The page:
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Archive for December, 2016

An Island of Adventure in Plymouth

By Linda Tancs

Almost in the middle of Plymouth Sound, Drake’s Island marks the spot from which Sir Francis Drake (the isle’s namesake) sailed in 1577 to circumnavigate the world. His statue stands on the Hoe, overlooking the island. Fortified as a British defense against the French and Spanish, Drake’s Island held a strategic position guarding Devonport’s growing naval base. Later, it was used as a prison. The most prominent person to be imprisoned there was Major-General John Lambert, who had hoped to succeed Cromwell as Lord Protector. Nowadays, it’s privately owned. Content yourself with views from the Hoe and Smeaton’s Tower.

A Swiss Shortcut

By Linda Tancs

Switzerland’s Gotthard Base Tunnel (not to be confused with the original Gotthard scenic line) entered into full service yesterday. Decades in the making, the rail tunnel is the world’s longest, stretching for 35 miles. It’s also the deepest, with over 6,500 feet of rock between the tunnel and the earth’s surface in some places. This engineering marvel provides an efficient shortcut through the Alps, paring an hour off the travel time between Zurich and Milan, Italy.

The Crags of Santa Barbara

By Linda Tancs

California’s Rattlesnake Canyon trail moves north and eastward for nearly three miles up Rattlesnake Canyon and ends on Gibraltar Road. Besides the beautiful views of Santa Barbara, Montecito, birds and wildflowers, this part of Santa Barbara’s back country offers the intrepid the formidable Gibraltar Rock. Located next to its namesake road, the formation’s south face is akin to a bunny slope. Those desiring more of a challenge should head for the west face and the cliff’s subsidiary formations. There you’ll meet up with climbs bearing names like Sweating Buckets, The Nose, Toxic Waste Wall and The Bolt Ladder. Don’t say you weren’t warned.

Denver’s First Block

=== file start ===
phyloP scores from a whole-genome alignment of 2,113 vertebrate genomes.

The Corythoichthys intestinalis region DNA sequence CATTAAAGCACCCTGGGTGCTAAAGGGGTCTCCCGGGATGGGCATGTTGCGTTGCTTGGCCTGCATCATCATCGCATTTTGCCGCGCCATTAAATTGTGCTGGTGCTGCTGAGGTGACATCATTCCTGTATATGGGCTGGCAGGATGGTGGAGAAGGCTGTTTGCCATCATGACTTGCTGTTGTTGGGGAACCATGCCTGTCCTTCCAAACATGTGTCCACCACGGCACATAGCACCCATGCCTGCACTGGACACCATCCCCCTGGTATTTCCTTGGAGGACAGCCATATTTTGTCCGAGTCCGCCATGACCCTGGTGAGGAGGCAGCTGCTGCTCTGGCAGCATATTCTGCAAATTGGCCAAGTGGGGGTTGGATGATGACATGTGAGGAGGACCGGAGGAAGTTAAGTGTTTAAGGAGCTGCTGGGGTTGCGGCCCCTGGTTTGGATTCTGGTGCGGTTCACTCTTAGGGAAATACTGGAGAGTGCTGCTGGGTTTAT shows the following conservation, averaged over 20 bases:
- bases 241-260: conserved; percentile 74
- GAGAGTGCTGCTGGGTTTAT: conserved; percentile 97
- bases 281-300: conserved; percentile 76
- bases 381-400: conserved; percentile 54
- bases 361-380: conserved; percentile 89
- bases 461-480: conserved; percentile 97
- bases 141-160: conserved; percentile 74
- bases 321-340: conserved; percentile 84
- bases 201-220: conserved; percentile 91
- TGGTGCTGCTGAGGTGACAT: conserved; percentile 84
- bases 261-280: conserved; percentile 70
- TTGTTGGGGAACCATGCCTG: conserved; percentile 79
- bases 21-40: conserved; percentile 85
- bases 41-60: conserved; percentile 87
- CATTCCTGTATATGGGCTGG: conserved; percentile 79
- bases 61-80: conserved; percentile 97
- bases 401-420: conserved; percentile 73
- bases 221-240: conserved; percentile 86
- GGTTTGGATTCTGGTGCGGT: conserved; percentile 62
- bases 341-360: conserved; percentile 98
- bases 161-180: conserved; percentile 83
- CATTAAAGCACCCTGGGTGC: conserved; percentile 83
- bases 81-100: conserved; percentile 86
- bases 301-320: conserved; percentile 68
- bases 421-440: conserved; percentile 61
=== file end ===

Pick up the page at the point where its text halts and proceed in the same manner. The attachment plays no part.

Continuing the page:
By Linda Tancs

Denver, Colorado, was officially chartered in 1861, and Larimer Street (named after the city’s founder) became the city’s first street. Historically preserved for 51 years now, the site saw its fortunes fall with the crash of silver and rise again during Prohibition as host of the city’s hottest speakeasy. The luster quickly faded when the old street became skid row amidst rising development in other parts of the city following World War II. Community activism resulted in restoration beginning with the 1400 block of Larimer Street, now known as Larimer Square. Located in historic Lower Downtown (LoDo), the tony locale now boasts a lively mix of restaurants, clubs and shops. Its oldest retailer, Gusterman Silversmiths, is still a treasured tenant.

Congregating in Salem

By Linda Tancs

The Town of Salem in North Carolina was founded in 1766 by the Moravians, a Protestant religious group that first organized in the 15th century in what is now known as the Czech Republic. It served as an administrative center for the Moravian missionaries who settled in the area, surrounded by five outlying congregations. Throughout the year, the old town offers a variety of historic workshops highlighting skills from hearthside cooking to pottery. Ongoing research continues to unearth the practices of the area’s earliest settlers. In particular, Old Salem Museums & Gardens is dedicated to continual learning and ongoing research in the areas of decorative arts, material culture, Moravian and Southern history, archaeology and architecture.

America’s Oldest Restaurant

By Linda Tancs

Along Boston’s Freedom Trail you’ll find America’s oldest restaurant, Union Oyster House. Housed in a building dating back to pre-Revolutionary days (1716), its stalls and oyster bars remain in their original positions since the opening in 1826. The brick structure was designated a National Historic Landmark in 2003 and is a rare surviving example of the city’s Georgian architecture. A favorite of statesmen, artists, travelers, inventors, athletes and theatre figures, it’s notable as the home of Isaiah Thomas (publisher of The Massachusetts Spy from 1771 to 1775) and the place where Louis Philippe, later King of France, taught French to prominent Bostonians. The toothpick (invented by a Maine family in the timber industry) also made its debut there. Not only is the Massachusetts eatery America’s oldest restaurant, but it’s also one of the world’s oldest establishments (the oldest being Botín in Madrid, founded in 1725).

Napoleonic History in Moravia

By Linda Tancs

Bounded by Bohemia on the west and northwest, by Silesia on the northeast, by Slovakia on the east and by Lower Austria on the south, Moravia is a historic region in the Czech Republic. In this land of chateaux and unique folklore you’ll find significant developments in European history, like the Battle of Austerlitz. Also known as the Battle of the Three Emperors, it was a decisive engagement in the War of the Third Coalition, which was fought between the forces of Napoleonic France on one side and an alliance between the Holy Roman Empire, Russia and Austria on the other.  It represents arguably the greatest victory achieved by Napoleon, who defeated the much larger Russian and Austrian armies in December 1805 near the village of Austerlitz in modern-day Slavkov. An annual reenactment takes place between Dec. 2 and Dec. 4, featuring military camps, concerts and costumed tours of Slavkov Château by Napoleon himself.

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